Washington Post Should Have More Conservative Voices, Ombudsman Argues

Patrick Pexton, ombudsman for The Washington Post, rebuked the paper Friday for having no conservative news columnists. The article comes amid heightened accusations of media bias due to the presidential election. In August, The New York Times public editor also charged his publication with having a liberal bias.

In the emails and letters he receives, Pexton pointed out, one of the most common complaints is that almost all of the Post's columnists in news positions (as opposed to the editorialists who appear in the opinion sections) write with a liberal bias and none have a conservative bias.

"With the exception of Dan Balz and Chris Cillizza, who cover politics in a nonpartisan way, the news columnists almost to a person write from left of center," Pexton wrote.

Pexton then proceeded to list all the Post journalists who write from a liberal point of view and concluded that it is reasonable for conservatives to feel disrespected.

"Is it any wonder that if you're a conservative looking for unbiased news -- and they do; they don't want only Sean Hannity's interpretation of the news -- that you might feel unwelcome, or dissed or slighted, by the printed Post or the online version? And might you distrust the news when it's wrapped in so much liberal commentary?" Pexton complained.

Marcus Brauchli, executive editor for The Washington Post, disagreed.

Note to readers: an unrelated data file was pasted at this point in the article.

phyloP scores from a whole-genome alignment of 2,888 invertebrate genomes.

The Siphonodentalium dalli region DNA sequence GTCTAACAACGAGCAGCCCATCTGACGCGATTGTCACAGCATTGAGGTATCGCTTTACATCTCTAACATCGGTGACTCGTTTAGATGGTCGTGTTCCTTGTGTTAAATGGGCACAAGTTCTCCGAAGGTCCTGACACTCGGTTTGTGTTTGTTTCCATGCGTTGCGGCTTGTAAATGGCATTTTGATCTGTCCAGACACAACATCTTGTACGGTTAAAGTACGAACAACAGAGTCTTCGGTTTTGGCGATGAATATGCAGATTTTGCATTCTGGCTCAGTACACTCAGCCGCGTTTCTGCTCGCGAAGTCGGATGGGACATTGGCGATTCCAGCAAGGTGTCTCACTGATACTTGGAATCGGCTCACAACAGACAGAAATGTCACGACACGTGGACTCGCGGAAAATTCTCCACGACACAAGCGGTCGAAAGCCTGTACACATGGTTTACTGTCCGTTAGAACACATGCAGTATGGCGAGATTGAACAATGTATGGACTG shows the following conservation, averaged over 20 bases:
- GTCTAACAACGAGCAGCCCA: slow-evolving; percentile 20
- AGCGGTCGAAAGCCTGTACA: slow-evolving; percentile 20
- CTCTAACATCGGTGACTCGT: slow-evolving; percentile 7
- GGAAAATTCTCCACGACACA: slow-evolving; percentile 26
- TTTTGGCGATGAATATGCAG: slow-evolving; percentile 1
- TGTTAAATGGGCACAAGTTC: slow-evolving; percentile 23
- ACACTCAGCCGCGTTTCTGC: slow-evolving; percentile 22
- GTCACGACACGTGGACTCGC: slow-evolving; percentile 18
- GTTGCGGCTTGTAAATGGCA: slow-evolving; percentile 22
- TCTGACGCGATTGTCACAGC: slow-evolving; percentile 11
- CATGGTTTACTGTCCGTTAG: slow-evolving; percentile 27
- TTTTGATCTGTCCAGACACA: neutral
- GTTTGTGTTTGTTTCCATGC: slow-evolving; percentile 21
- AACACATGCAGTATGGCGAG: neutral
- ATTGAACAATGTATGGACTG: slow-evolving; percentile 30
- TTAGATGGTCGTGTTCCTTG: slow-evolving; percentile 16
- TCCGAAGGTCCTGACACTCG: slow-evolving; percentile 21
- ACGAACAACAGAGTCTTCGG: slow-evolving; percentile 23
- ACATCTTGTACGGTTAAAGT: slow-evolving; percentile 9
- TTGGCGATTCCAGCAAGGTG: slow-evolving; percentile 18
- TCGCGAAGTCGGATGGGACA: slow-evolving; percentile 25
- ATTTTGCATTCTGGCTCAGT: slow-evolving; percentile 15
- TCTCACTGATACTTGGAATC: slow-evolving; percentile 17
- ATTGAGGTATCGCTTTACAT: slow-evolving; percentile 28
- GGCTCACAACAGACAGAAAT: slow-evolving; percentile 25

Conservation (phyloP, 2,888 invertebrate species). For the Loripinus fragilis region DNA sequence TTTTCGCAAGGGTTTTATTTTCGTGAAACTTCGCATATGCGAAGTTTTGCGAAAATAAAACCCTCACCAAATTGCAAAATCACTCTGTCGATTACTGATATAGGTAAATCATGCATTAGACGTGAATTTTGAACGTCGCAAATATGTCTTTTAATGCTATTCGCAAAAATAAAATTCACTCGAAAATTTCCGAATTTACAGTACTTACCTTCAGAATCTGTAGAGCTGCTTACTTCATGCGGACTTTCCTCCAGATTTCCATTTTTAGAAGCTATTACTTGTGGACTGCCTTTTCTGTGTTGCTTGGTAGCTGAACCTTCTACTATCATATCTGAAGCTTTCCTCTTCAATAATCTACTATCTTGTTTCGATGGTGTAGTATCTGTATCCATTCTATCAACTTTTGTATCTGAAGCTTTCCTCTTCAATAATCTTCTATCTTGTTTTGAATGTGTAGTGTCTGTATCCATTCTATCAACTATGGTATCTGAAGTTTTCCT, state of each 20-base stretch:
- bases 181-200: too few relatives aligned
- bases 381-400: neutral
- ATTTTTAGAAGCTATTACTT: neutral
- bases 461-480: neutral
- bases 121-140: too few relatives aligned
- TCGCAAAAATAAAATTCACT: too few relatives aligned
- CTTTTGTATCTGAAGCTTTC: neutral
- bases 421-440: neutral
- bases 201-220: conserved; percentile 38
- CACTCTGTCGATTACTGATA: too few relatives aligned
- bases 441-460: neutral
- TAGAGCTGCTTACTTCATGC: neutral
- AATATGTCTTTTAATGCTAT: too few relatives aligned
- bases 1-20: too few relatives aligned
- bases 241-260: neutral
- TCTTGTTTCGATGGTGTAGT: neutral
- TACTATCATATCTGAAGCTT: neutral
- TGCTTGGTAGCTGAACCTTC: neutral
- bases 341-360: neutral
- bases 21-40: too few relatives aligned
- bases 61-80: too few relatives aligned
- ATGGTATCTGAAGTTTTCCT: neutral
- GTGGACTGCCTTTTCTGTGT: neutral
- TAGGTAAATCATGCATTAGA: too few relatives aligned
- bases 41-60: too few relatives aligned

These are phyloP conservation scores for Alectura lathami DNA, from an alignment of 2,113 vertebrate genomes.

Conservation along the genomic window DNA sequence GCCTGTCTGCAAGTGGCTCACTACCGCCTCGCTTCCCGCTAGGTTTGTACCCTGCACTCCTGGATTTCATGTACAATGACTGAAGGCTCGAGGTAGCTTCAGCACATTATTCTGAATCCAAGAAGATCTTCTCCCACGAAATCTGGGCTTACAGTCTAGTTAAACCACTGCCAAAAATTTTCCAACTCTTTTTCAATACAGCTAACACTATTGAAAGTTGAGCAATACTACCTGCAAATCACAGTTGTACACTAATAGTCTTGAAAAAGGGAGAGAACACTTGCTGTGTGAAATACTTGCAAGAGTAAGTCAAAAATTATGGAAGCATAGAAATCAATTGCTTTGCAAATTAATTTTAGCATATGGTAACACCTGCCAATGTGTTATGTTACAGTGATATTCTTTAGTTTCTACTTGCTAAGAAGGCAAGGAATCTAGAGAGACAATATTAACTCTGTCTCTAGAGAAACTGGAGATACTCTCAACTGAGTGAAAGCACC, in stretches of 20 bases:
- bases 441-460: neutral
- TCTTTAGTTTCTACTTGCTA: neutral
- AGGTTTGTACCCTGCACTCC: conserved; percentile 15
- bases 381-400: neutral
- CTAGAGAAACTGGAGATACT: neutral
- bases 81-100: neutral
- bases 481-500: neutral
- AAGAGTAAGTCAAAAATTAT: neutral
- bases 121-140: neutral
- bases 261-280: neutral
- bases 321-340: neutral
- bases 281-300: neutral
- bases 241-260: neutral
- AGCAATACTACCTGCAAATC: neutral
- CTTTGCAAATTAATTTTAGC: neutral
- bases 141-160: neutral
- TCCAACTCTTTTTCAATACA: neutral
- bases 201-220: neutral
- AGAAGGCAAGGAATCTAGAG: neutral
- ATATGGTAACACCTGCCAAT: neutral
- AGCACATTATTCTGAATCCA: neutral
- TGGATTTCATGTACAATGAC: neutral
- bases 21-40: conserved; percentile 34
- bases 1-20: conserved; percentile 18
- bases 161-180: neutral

"Between the columnists on the editorial page and the commentators on the news pages, I believe The Post offers readers a balanced perspective," Brauchli told Pexton.

Pexton suggested that the Post focus first on providing news without a liberal bias and, if it wants to continue providing commentary on the news, it should add more conservative voices to its staff.

"The Post should first be about news without slant. If The Post wants to wrap its news in commentary, fine, but shouldn't some of those voices then be conservative?" Pexton concluded.

In August, Arthur Brisbane, outgoing public editor for The New York Times, also complained about his publication's liberal bias, writing that "this worldview virtually bleeds through the fabric of The Times."

Jill Abramson, executive editor for NYT, said she disagreed with Brisbane, but believes that people in New York may view issues differently than the rest of the country.

"In our newsroom we are always conscious that the way we view an issue in New York is not necessarily the way it is viewed in the rest of the country or world," Abramson said.

Some media outlets have also been criticized recently for not covering the Obama administration's misleading statements on the recent al-Qaida attack on a U.S. embassy. The attack led to the death of U.S. Ambassador Chris Stevens and three other U.S. citizens.

Administration officials initially claimed the attack was part of a spontaneous demonstration linked to an anti-Islam YouTube video. Newsweek recently discovered, though, reported that intelligence officials knew it was a terrorist attack shortly after it occurred.

In a Friday editorial for Newsweek's The Daily Beast, columnist Kirsten Stewart complained about the "media herd" "fretting" over Mitt Romney's taxes as the Obama administration continued to mislead them on the situation in Libya.

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